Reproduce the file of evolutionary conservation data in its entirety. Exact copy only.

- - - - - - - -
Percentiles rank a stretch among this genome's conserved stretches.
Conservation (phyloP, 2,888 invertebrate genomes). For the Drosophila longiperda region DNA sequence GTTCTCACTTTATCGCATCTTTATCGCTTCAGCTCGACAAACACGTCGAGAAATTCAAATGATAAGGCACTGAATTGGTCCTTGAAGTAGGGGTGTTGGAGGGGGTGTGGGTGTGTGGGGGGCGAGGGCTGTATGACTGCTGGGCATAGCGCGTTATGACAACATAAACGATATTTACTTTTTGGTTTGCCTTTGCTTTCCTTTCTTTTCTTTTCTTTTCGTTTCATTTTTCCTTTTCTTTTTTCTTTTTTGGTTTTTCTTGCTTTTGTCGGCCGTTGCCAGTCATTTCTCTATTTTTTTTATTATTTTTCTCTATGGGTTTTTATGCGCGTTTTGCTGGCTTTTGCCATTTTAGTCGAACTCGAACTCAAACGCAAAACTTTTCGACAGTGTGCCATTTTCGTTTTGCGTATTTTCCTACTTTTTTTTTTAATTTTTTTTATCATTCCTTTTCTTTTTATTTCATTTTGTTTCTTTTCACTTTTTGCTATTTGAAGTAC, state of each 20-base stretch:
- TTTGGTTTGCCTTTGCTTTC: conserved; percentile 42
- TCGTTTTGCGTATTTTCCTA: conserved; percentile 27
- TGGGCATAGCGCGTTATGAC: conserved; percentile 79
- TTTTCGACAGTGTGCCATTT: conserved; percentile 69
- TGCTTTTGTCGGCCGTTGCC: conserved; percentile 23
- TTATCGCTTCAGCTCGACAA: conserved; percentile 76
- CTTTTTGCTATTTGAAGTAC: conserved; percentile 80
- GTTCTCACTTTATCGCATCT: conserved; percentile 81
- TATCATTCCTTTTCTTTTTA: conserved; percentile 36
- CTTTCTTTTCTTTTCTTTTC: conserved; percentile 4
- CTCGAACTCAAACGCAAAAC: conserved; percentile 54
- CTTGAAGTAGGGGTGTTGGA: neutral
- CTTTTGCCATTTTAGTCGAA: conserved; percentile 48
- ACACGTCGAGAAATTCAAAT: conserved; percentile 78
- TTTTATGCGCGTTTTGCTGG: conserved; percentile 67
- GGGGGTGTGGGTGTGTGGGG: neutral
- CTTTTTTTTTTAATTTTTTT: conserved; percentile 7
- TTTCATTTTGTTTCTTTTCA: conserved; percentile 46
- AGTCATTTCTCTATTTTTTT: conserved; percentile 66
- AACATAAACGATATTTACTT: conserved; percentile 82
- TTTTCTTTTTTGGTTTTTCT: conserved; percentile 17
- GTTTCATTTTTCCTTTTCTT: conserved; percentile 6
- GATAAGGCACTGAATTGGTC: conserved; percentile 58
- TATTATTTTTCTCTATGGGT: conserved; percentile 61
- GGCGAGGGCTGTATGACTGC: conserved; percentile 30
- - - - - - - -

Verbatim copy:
Percentiles rank a stretch among this genome's conserved stretches.
Conservation (phyloP, 2,888 invertebrate genomes). For the Drosophila longiperda region DNA sequence GTTCTCACTTTATCGCATCTTTATCGCTTCAGCTCGACAAACACGTCGAGAAATTCAAATGATAAGGCACTGAATTGGTCCTTGAAGTAGGGGTGTTGGAGGGGGTGTGGGTGTGTGGGGGGCGAGGGCTGTATGACTGCTGGGCATAGCGCGTTATGACAACATAAACGATATTTACTTTTTGGTTTGCCTTTGCTTTCCTTTCTTTTCTTTTCTTTTCGTTTCATTTTTCCTTTTCTTTTTTCTTTTTTGGTTTTTCTTGCTTTTGTCGGCCGTTGCCAGTCATTTCTCTATTTTTTTTATTATTTTTCTCTATGGGTTTTTATGCGCGTTTTGCTGGCTTTTGCCATTTTAGTCGAACTCGAACTCAAACGCAAAACTTTTCGACAGTGTGCCATTTTCGTTTTGCGTATTTTCCTACTTTTTTTTTTAATTTTTTTTATCATTCCTTTTCTTTTTATTTCATTTTGTTTCTTTTCACTTTTTGCTATTTGAAGTAC, state of each 20-base stretch:
- TTTGGTTTGCCTTTGCTTTC: conserved; percentile 42
- TCGTTTTGCGTATTTTCCTA: conserved; percentile 27
- TGGGCATAGCGCGTTATGAC: conserved; percentile 79
- TTTTCGACAGTGTGCCATTT: conserved; percentile 69
- TGCTTTTGTCGGCCGTTGCC: conserved; percentile 23
- TTATCGCTTCAGCTCGACAA: conserved; percentile 76
- CTTTTTGCTATTTGAAGTAC: conserved; percentile 80
- GTTCTCACTTTATCGCATCT: conserved; percentile 81
- TATCATTCCTTTTCTTTTTA: conserved; percentile 36
- CTTTCTTTTCTTTTCTTTTC: conserved; percentile 4
- CTCGAACTCAAACGCAAAAC: conserved; percentile 54
- CTTGAAGTAGGGGTGTTGGA: neutral
- CTTTTGCCATTTTAGTCGAA: conserved; percentile 48
- ACACGTCGAGAAATTCAAAT: conserved; percentile 78
- TTTTATGCGCGTTTTGCTGG: conserved; percentile 67
- GGGGGTGTGGGTGTGTGGGG: neutral
- CTTTTTTTTTTAATTTTTTT: conserved; percentile 7
- TTTCATTTTGTTTCTTTTCA: conserved; percentile 46
- AGTCATTTCTCTATTTTTTT: conserved; percentile 66
- AACATAAACGATATTTACTT: conserved; percentile 82
- TTTTCTTTTTTGGTTTTTCT: conserved; percentile 17
- GTTTCATTTTTCCTTTTCTT: conserved; percentile 6
- GATAAGGCACTGAATTGGTC: conserved; percentile 58
- TATTATTTTTCTCTATGGGT: conserved; percentile 61
- GGCGAGGGCTGTATGACTGC: conserved; percentile 30